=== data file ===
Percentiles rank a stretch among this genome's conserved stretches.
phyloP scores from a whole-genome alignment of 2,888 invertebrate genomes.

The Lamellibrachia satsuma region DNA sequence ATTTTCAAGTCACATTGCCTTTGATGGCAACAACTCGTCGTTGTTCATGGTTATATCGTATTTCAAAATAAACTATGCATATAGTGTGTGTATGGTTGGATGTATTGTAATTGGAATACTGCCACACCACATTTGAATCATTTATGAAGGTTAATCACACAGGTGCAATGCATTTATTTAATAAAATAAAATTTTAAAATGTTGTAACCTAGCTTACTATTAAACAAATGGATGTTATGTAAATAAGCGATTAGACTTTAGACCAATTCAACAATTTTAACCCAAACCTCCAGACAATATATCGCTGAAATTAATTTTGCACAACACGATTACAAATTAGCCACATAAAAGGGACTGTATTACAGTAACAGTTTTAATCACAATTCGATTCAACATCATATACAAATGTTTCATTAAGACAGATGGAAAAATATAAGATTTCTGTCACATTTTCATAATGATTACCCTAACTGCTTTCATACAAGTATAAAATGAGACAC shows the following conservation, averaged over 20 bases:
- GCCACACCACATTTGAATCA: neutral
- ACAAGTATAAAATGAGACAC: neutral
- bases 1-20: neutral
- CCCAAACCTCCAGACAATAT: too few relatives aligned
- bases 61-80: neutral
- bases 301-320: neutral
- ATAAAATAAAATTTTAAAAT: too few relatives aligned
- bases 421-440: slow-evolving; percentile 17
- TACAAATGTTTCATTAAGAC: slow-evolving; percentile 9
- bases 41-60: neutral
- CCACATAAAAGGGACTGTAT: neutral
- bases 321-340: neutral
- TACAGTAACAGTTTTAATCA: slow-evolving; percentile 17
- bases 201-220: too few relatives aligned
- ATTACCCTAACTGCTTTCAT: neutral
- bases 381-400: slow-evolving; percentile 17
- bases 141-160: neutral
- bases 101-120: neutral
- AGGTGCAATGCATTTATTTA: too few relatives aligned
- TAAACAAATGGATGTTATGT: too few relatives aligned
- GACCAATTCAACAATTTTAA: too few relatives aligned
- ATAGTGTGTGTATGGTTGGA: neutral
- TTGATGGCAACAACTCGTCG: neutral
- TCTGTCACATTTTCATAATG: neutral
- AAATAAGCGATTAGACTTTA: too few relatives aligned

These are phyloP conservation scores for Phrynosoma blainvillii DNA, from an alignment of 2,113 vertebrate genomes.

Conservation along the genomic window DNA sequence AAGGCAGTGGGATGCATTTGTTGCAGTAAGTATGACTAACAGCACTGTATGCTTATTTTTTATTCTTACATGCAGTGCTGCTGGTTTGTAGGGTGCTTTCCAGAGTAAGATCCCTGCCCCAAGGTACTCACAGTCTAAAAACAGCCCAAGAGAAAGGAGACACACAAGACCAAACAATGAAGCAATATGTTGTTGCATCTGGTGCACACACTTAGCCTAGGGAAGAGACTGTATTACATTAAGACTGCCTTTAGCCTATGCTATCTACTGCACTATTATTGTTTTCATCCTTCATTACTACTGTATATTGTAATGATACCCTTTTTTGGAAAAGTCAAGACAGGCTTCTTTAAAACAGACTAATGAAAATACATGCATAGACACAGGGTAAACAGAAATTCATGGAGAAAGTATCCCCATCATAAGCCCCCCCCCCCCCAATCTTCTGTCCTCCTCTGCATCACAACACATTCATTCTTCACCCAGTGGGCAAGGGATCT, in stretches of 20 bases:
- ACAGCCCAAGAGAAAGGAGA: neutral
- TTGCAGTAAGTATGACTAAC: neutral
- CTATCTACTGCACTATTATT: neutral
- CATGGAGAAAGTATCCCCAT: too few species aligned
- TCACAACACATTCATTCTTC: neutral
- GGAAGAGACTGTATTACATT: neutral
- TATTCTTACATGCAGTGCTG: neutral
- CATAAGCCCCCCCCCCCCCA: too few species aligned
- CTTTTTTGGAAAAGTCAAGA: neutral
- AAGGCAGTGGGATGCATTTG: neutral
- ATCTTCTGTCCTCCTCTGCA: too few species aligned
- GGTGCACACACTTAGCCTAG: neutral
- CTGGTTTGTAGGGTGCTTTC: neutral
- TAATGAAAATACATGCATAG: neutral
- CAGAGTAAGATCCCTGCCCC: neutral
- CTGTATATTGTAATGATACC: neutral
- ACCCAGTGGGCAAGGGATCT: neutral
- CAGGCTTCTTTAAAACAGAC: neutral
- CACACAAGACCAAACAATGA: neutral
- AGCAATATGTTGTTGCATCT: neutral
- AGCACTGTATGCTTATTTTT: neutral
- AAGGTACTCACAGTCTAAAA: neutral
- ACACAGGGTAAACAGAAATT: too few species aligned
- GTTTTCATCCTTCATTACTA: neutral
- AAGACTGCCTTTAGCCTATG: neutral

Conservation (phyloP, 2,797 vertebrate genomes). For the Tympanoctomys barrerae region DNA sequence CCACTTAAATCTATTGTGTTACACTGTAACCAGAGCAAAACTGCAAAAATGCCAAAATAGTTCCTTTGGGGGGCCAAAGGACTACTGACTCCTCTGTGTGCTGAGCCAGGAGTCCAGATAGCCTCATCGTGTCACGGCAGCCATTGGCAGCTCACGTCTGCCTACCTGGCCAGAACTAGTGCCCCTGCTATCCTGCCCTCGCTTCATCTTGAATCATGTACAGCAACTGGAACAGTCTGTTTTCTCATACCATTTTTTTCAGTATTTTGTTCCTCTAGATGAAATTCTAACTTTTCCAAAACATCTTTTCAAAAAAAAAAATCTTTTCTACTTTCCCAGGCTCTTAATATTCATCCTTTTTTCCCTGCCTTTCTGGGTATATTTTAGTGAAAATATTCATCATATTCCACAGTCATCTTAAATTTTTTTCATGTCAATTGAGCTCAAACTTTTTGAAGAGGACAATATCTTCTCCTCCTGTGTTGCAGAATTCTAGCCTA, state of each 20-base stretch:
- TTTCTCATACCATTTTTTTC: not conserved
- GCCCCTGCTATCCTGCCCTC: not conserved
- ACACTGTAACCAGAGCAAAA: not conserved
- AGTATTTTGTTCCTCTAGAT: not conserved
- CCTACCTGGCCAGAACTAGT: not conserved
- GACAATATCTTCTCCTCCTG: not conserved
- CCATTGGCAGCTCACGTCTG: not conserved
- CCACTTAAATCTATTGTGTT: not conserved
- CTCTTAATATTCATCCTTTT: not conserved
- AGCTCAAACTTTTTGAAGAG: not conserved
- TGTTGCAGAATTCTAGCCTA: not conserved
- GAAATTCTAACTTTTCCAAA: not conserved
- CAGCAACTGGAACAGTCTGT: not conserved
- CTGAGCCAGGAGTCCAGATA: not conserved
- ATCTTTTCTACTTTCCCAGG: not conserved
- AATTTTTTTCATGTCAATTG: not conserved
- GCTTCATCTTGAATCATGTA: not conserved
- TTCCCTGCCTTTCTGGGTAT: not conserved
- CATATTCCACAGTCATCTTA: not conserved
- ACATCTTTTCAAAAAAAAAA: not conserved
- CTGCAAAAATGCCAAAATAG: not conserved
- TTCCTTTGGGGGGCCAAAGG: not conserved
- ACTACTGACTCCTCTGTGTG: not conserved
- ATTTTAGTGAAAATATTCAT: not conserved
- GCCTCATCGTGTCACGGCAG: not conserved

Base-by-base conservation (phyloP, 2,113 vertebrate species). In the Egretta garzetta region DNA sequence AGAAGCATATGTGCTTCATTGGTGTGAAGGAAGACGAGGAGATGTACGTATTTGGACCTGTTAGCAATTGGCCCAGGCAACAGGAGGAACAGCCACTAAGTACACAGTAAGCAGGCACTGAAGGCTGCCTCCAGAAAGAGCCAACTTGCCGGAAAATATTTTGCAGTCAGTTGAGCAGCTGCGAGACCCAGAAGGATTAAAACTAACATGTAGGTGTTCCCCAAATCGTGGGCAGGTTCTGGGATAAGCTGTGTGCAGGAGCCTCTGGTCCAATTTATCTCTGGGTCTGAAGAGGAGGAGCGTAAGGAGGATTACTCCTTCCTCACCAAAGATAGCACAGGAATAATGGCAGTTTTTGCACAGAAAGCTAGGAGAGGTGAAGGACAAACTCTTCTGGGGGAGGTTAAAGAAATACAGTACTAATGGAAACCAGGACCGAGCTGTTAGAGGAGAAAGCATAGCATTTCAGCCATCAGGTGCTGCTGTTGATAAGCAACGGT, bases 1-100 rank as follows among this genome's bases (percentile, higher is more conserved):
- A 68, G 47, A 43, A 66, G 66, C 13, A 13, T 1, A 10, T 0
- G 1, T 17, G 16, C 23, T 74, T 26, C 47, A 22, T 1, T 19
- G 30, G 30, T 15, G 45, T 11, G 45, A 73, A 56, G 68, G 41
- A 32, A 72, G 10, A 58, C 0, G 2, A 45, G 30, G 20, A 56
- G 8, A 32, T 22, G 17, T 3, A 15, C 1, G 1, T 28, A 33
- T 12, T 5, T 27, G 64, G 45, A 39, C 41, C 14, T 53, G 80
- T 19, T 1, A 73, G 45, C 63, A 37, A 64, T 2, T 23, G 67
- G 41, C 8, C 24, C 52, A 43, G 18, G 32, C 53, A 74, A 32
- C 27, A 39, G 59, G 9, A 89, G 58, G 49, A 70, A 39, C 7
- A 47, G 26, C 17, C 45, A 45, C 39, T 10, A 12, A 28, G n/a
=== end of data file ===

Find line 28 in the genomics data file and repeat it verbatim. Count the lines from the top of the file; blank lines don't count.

- AAATAAGCGATTAGACTTTA: too few relatives aligned